• The League of American Bicyclists recognized MIT with a Silver Bicycle Friendly University award for successfully promoting a safe, well-managed bike culture around campus. With this designation, MIT joins a group of 100 bike-friendly colleges and universities in 37 states and Washington, D.C.

    The League of American Bicyclists recognized MIT with a Silver Bicycle Friendly University award for successfully promoting a safe, well-managed bike culture around campus. With this designation, MIT joins a group of 100 bike-friendly colleges and universities in 37 states and Washington, D.C.

    Image: League of American Bicyclists

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  • MIT employees and students can buy subsidized Hubway bike share memberships and ride at a discounted hourly rate.

    MIT employees and students can buy subsidized Hubway bike share memberships and ride at a discounted hourly rate.

    Photo: Melody Craven

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  • Eight on-campus Fix-It Stations equipped with air pumps and basic hand tools such as screwdrivers, wrenches, and tire levers give MIT bicyclists a safe and efficient ride. Locate a fix-it station by referencing the MIT bike map.

    Eight on-campus Fix-It Stations equipped with air pumps and basic hand tools such as screwdrivers, wrenches, and tire levers give MIT bicyclists a safe and efficient ride. Locate a fix-it station by referencing the MIT bike map.

    Photo: Melody Craven

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  • A wealth of bike paths and bicycle-friendly streets in Boston and Cambridge can make bicycling an efficient, healthy, and enjoyable form of transportation.

    A wealth of bike paths and bicycle-friendly streets in Boston and Cambridge can make bicycling an efficient, healthy, and enjoyable form of transportation.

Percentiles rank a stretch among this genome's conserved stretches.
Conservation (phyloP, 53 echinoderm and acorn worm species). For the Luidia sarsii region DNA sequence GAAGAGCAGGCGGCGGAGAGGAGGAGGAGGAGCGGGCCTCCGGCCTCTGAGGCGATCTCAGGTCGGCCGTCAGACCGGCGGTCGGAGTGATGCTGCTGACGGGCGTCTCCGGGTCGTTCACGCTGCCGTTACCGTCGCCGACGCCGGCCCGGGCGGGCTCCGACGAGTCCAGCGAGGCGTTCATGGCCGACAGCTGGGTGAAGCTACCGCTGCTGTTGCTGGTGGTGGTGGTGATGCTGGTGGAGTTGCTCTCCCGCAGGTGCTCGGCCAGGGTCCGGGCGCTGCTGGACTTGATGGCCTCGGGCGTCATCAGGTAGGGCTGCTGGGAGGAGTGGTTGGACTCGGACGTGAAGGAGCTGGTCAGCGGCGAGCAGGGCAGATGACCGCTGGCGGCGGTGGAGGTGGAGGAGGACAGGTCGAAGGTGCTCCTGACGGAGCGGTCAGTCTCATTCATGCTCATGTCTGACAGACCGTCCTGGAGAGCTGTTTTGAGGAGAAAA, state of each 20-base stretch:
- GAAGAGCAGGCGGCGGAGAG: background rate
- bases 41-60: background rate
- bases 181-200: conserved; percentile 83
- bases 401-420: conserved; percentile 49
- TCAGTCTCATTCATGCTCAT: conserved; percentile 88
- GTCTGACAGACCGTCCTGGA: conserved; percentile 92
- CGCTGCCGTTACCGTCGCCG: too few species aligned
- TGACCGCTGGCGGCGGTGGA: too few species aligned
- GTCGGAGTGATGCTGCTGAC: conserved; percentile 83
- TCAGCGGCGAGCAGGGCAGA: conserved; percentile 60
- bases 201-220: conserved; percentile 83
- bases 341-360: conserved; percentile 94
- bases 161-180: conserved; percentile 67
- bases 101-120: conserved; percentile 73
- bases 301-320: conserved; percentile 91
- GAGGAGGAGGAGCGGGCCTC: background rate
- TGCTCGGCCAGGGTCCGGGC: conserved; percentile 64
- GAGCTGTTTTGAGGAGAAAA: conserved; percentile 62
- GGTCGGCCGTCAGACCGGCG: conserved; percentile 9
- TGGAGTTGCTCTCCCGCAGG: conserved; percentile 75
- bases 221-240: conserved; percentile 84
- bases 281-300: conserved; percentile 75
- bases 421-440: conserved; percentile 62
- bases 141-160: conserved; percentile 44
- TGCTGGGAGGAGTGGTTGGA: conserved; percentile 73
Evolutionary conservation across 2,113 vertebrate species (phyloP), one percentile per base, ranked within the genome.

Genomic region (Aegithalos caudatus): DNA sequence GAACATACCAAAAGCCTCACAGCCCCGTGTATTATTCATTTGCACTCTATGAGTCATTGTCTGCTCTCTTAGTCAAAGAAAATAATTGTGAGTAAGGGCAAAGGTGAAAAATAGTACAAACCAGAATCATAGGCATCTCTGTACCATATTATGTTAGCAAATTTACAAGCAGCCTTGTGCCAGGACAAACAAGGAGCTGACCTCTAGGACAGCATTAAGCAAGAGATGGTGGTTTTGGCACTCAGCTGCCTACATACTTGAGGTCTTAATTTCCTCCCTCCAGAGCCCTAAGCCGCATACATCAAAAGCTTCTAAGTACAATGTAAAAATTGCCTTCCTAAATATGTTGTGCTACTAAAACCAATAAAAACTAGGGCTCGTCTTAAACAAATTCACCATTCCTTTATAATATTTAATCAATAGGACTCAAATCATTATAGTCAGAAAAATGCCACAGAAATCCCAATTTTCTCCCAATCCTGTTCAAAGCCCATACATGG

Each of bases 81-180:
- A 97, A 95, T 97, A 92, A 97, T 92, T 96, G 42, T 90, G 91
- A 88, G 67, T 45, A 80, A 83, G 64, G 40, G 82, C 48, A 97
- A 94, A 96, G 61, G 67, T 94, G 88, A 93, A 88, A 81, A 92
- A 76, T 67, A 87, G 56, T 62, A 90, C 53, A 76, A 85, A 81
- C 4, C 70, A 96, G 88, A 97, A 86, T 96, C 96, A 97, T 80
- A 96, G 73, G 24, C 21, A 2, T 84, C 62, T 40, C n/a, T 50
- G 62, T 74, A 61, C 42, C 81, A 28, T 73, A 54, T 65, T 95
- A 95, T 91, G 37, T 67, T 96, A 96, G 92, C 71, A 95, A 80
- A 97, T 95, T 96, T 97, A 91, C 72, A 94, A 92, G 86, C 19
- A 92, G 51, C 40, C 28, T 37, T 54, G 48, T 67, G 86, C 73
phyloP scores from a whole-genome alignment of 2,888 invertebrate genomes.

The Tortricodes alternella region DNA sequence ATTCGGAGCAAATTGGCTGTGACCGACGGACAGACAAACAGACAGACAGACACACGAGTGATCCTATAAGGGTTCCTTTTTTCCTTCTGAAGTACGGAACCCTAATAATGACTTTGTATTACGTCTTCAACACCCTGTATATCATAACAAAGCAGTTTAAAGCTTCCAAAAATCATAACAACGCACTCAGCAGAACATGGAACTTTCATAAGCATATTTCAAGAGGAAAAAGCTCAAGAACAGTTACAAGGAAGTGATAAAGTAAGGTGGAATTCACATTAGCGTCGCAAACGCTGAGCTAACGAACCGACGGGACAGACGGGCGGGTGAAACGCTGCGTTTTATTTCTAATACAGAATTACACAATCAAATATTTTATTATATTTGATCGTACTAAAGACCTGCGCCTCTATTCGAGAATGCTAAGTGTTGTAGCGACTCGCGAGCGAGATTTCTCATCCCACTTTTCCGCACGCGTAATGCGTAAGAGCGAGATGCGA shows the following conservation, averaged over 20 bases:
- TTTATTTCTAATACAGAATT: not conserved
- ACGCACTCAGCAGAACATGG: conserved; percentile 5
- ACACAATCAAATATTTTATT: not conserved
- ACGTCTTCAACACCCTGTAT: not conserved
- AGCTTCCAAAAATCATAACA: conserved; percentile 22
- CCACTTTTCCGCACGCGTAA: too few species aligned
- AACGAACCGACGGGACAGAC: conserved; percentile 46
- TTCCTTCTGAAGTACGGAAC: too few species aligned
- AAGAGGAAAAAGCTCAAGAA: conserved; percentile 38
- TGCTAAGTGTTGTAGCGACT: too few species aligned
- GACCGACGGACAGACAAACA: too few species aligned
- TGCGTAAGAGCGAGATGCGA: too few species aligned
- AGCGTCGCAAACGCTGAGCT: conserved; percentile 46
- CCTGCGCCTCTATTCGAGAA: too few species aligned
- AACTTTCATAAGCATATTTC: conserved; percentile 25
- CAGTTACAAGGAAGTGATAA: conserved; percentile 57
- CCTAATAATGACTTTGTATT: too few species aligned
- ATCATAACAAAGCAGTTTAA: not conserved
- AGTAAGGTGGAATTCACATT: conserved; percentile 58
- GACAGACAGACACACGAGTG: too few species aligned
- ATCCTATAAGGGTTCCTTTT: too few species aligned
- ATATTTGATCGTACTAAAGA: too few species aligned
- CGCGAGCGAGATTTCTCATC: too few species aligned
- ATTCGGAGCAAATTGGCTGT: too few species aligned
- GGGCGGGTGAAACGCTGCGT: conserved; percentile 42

Photo: Melody Craven

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MIT earns silver Bicycle Friendly University award

Silver Bicycle Friendly University award

Biking around campus keeps getting better.


Press Contact

Monica Lee
Email: molee@mit.edu
Phone: 617-258-9366
MIT Department of Facilities

On Oct. 22, Campus Sustainability Day, the League of American Bicyclists recognized MIT with a silver Bicycle Friendly University award. Silver BFUs are those colleges and universities that are welcoming to bikes and successfully promote a safe, well-managed bike culture around campus. With this designation, MIT joins a group of 100 bike-friendly colleges and universities in 37 states and Washington, D.C.

“Campus leaders are recognizing the real-time and long-term impact that a culture of bicycling can create,” said Andy Clarke, President of the League. “We applaud today’s new round of colleges and universities for investing in a more sustainable future for the country and a healthier future for their staff, students, and surrounding communities.”

Encouraging bike culture on campus

To support the ever-growing bike community at MIT, the Institute provides amenities such as secured bicycle cages, subsidized Hubway memberships, and eight Fix-It Stations around campus.

“MIT is eager to encourage bicycling as an excellent transportation option,” explains Larry Brutti, Manager of Parking and Transportation. “By offering more services for our bike community, we have improved campus accessibility and sustainability.”

Bicycle incentives include:

  • MIT employees and students can buy subsidized annual Hubway bike share memberships for $25 (regularly $85) and ride at a discounted hourly rate.